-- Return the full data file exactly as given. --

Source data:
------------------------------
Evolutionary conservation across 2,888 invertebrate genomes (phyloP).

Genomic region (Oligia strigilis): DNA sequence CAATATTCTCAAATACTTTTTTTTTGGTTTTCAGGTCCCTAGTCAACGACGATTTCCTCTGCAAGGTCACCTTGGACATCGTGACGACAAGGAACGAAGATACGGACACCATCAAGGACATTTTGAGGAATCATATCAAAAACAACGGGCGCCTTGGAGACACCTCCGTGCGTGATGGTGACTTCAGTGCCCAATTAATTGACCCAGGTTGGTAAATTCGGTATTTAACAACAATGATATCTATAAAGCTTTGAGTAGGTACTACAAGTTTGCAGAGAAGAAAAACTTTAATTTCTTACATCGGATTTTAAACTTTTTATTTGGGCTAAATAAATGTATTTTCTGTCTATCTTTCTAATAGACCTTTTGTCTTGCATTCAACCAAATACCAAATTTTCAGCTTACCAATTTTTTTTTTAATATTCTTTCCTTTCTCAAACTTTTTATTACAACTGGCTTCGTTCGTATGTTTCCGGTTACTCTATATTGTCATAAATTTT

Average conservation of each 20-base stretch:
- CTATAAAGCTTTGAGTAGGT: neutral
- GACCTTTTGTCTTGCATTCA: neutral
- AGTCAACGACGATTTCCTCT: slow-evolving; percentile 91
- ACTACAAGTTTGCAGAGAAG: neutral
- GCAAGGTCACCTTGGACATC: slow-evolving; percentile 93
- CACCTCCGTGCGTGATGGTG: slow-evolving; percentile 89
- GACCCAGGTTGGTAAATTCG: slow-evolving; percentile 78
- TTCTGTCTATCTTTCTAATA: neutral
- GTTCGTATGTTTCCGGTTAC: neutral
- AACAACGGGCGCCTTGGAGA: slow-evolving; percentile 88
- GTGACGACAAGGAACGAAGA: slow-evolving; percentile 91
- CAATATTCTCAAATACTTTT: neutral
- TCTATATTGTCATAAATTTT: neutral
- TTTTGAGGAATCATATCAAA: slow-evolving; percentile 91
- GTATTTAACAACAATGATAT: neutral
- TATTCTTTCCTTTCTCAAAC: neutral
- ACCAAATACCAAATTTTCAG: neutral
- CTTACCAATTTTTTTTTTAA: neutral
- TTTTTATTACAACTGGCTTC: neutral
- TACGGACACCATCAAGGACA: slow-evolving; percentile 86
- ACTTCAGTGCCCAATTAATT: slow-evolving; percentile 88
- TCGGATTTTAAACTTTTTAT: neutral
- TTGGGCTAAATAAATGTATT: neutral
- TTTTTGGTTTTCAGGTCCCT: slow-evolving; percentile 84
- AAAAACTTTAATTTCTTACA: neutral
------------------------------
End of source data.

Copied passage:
Evolutionary conservation across 2,888 invertebrate genomes (phyloP).

Genomic region (Oligia strigilis): DNA sequence CAATATTCTCAAATACTTTTTTTTTGGTTTTCAGGTCCCTAGTCAACGACGATTTCCTCTGCAAGGTCACCTTGGACATCGTGACGACAAGGAACGAAGATACGGACACCATCAAGGACATTTTGAGGAATCATATCAAAAACAACGGGCGCCTTGGAGACACCTCCGTGCGTGATGGTGACTTCAGTGCCCAATTAATTGACCCAGGTTGGTAAATTCGGTATTTAACAACAATGATATCTATAAAGCTTTGAGTAGGTACTACAAGTTTGCAGAGAAGAAAAACTTTAATTTCTTACATCGGATTTTAAACTTTTTATTTGGGCTAAATAAATGTATTTTCTGTCTATCTTTCTAATAGACCTTTTGTCTTGCATTCAACCAAATACCAAATTTTCAGCTTACCAATTTTTTTTTTAATATTCTTTCCTTTCTCAAACTTTTTATTACAACTGGCTTCGTTCGTATGTTTCCGGTTACTCTATATTGTCATAAATTTT

Average conservation of each 20-base stretch:
- CTATAAAGCTTTGAGTAGGT: neutral
- GACCTTTTGTCTTGCATTCA: neutral
- AGTCAACGACGATTTCCTCT: slow-evolving; percentile 91
- ACTACAAGTTTGCAGAGAAG: neutral
- GCAAGGTCACCTTGGACATC: slow-evolving; percentile 93
- CACCTCCGTGCGTGATGGTG: slow-evolving; percentile 89
- GACCCAGGTTGGTAAATTCG: slow-evolving; percentile 78
- TTCTGTCTATCTTTCTAATA: neutral
- GTTCGTATGTTTCCGGTTAC: neutral
- AACAACGGGCGCCTTGGAGA: slow-evolving; percentile 88
- GTGACGACAAGGAACGAAGA: slow-evolving; percentile 91
- CAATATTCTCAAATACTTTT: neutral
- TCTATATTGTCATAAATTTT: neutral
- TTTTGAGGAATCATATCAAA: slow-evolving; percentile 91
- GTATTTAACAACAATGATAT: neutral
- TATTCTTTCCTTTCTCAAAC: neutral
- ACCAAATACCAAATTTTCAG: neutral
- CTTACCAATTTTTTTTTTAA: neutral
- TTTTTATTACAACTGGCTTC: neutral
- TACGGACACCATCAAGGACA: slow-evolving; percentile 86
- ACTTCAGTGCCCAATTAATT: slow-evolving; percentile 88
- TCGGATTTTAAACTTTTTAT: neutral
- TTGGGCTAAATAAATGTATT: neutral
- TTTTTGGTTTTCAGGTCCCT: slow-evolving; percentile 84
- AAAAACTTTAATTTCTTACA: neutral